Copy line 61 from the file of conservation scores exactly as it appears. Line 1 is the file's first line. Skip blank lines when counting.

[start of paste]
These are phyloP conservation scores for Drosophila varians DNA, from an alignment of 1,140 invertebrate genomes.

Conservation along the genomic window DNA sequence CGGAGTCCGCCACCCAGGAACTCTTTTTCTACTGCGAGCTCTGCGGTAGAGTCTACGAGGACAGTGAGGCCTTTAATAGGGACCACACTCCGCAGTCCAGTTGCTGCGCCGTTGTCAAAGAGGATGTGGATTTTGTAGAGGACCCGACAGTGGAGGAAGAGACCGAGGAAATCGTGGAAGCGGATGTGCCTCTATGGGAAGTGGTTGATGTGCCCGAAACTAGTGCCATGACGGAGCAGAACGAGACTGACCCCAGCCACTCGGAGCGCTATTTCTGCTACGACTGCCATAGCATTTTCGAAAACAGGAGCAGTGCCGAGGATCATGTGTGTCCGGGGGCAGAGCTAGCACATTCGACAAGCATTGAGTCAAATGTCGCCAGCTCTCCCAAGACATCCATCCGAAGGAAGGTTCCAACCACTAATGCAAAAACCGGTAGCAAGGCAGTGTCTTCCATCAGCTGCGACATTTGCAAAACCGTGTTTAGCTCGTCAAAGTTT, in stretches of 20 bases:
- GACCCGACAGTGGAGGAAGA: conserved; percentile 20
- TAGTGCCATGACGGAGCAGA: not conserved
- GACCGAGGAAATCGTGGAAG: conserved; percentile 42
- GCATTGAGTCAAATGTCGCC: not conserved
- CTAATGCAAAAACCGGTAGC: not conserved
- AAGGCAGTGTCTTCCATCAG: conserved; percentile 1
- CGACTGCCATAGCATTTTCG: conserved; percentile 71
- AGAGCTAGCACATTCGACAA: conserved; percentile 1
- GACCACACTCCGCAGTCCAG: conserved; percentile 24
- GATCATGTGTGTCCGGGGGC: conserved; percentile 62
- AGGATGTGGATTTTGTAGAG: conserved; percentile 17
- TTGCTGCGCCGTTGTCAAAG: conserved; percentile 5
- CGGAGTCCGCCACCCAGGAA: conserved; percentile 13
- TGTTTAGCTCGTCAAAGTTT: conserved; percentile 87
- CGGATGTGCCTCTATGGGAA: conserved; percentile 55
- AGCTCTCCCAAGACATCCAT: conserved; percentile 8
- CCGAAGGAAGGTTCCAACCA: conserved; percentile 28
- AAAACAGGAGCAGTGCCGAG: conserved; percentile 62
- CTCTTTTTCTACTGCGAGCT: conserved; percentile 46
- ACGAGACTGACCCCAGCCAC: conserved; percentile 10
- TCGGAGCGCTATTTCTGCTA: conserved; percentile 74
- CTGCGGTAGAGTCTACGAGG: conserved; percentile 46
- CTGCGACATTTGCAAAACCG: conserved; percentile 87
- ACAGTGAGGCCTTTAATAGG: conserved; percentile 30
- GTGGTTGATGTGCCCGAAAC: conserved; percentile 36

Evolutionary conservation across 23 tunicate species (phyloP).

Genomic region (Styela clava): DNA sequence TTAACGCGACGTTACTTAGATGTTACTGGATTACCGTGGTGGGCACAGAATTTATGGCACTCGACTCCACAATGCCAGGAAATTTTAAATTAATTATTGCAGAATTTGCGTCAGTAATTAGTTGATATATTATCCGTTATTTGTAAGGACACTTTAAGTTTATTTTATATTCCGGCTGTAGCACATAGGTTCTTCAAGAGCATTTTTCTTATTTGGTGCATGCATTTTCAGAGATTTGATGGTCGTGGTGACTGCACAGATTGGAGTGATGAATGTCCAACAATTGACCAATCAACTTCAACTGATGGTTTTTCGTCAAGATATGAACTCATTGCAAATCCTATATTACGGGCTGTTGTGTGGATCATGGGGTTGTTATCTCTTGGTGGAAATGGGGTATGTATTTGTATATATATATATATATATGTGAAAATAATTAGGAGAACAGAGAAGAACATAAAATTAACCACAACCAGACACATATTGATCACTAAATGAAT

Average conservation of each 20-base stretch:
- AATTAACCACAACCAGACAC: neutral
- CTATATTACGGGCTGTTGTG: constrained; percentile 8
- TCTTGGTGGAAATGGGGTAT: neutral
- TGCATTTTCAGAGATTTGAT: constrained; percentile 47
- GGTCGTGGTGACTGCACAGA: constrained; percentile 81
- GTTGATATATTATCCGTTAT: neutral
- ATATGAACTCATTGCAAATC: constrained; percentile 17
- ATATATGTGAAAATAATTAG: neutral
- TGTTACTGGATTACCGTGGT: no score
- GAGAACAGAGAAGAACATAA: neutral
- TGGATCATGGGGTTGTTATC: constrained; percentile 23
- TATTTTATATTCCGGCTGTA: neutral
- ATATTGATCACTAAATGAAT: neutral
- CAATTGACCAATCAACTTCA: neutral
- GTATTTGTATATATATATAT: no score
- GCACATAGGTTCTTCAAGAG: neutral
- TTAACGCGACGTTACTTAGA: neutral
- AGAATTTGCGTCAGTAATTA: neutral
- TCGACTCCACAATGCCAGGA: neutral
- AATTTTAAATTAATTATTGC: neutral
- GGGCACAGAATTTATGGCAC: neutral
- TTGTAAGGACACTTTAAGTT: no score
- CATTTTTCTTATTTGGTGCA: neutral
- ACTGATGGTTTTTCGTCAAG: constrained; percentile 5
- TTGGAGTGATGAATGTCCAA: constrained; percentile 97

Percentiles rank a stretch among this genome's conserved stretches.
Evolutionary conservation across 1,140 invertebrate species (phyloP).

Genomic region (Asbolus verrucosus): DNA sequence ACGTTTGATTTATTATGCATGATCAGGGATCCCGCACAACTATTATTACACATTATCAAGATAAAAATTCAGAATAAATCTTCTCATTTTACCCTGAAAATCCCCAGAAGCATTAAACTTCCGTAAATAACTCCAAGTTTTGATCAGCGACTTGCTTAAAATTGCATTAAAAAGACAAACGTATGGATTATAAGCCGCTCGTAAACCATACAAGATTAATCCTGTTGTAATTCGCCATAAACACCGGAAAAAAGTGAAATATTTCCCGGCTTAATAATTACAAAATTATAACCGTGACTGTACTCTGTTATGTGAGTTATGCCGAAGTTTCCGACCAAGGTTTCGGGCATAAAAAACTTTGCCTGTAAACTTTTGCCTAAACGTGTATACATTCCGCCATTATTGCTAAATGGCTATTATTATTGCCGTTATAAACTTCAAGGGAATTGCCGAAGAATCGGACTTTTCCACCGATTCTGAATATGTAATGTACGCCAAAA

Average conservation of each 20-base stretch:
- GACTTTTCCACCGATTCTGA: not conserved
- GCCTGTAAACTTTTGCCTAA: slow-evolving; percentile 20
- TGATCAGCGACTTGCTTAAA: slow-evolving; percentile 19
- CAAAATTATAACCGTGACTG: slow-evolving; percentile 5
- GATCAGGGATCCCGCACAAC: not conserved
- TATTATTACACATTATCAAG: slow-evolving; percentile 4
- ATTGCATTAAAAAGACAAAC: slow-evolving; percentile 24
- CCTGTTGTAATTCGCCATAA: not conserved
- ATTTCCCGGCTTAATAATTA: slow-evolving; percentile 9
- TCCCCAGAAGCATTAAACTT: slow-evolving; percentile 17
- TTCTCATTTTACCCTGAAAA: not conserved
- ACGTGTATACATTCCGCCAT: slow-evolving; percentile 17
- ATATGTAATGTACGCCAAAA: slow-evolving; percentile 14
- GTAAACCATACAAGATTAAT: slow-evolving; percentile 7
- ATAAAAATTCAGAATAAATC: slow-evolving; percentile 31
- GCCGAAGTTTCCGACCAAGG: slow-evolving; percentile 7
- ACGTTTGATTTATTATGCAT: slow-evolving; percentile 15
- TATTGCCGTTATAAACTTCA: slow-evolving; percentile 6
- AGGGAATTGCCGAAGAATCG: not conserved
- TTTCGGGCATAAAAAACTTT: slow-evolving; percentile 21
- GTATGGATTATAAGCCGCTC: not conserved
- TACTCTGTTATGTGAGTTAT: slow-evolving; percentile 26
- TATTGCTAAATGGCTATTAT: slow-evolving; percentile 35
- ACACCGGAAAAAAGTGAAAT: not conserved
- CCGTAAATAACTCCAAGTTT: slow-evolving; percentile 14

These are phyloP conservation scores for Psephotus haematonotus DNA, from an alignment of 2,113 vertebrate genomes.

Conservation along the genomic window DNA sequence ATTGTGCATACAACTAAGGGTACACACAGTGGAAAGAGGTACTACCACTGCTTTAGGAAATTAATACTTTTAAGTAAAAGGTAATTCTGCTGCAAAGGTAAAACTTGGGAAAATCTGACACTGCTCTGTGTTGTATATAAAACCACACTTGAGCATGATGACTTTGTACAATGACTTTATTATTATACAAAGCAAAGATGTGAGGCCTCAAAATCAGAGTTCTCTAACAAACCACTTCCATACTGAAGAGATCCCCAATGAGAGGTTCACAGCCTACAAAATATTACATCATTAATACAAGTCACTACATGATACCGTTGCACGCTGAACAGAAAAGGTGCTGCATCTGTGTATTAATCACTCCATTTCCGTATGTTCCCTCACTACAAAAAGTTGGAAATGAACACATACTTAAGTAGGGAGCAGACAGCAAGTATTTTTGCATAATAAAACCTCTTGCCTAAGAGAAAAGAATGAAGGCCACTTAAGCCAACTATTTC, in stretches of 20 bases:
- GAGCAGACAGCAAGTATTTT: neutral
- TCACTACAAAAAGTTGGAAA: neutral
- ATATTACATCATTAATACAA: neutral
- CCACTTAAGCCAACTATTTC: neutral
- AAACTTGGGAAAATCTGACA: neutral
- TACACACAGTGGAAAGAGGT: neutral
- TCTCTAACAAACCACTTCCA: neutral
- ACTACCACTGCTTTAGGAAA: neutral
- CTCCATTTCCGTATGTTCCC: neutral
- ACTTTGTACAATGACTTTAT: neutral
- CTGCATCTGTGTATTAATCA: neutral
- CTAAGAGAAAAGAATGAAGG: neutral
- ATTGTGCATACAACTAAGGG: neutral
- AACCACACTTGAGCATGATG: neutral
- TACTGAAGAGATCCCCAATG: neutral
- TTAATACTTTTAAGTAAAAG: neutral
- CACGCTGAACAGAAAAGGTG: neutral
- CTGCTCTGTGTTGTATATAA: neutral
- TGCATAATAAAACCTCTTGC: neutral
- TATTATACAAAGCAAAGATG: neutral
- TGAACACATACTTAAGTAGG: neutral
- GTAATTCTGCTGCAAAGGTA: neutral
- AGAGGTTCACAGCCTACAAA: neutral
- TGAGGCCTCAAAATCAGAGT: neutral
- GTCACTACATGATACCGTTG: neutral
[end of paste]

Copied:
- GCCTGTAAACTTTTGCCTAA: slow-evolving; percentile 20